Four-voice writing exercises saturate music theory textbooks devoted to the common practice but play only a minor role in recent texts on the twentieth century. Intrigued by this dichotomy, I have gradually been incorporating more four-voice exercises into the twentieth-century portion of the core music theory course that I teach. I have found that the use of homophonic musical models throughout the undergraduate curriculum promotes continuity, thereby helping to connect the twentieth-century repertoire to its stylistic antecedents. The exercises also provide material for classroom singing, which helps students to connect aural experience to music-theoretic concepts. Further, students gain skill in the manipulation of the materials of extended tonal and atonal harmony, which improves analytic ability and prepares for composition.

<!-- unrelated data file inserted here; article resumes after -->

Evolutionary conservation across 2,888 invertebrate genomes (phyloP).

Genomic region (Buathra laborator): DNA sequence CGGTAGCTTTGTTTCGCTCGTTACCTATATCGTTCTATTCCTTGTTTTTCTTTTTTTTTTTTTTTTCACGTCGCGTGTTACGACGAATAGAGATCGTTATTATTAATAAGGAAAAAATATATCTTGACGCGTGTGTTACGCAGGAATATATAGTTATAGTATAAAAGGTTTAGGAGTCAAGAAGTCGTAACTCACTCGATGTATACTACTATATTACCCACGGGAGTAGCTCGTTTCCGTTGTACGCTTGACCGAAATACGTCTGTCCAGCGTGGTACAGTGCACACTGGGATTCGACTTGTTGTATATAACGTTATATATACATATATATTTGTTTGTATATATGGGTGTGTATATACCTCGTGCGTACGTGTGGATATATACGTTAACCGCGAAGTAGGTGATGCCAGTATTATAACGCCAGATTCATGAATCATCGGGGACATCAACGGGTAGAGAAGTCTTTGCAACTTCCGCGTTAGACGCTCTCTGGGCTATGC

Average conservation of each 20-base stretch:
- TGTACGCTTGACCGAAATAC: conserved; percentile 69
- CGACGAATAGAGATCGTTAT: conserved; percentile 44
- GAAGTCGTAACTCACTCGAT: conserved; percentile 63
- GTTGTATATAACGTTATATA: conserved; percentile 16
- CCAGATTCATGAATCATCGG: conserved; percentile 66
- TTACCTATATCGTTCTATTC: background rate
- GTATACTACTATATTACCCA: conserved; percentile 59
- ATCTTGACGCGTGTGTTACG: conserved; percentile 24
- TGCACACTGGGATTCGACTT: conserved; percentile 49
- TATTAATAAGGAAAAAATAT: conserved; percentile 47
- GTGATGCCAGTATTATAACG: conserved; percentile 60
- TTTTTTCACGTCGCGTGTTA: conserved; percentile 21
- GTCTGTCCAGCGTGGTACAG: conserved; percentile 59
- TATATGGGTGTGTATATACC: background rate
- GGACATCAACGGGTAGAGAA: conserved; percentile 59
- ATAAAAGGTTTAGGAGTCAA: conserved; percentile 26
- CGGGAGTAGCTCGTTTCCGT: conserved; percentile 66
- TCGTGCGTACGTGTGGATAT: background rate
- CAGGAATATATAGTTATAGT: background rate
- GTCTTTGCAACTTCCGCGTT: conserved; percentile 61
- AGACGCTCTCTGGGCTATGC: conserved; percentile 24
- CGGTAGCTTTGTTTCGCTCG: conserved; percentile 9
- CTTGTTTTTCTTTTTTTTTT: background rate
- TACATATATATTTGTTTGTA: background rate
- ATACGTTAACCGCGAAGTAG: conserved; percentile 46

"Sound Experiments - The Use of Four-Voice Writing in the Study of Twentieth-Century Music,"
Journal of Music Theory Pedagogy: Vol. 20, Article 4.
Available at: https://digitalcollections.lipscomb.edu/jmtp/vol20/iss1/4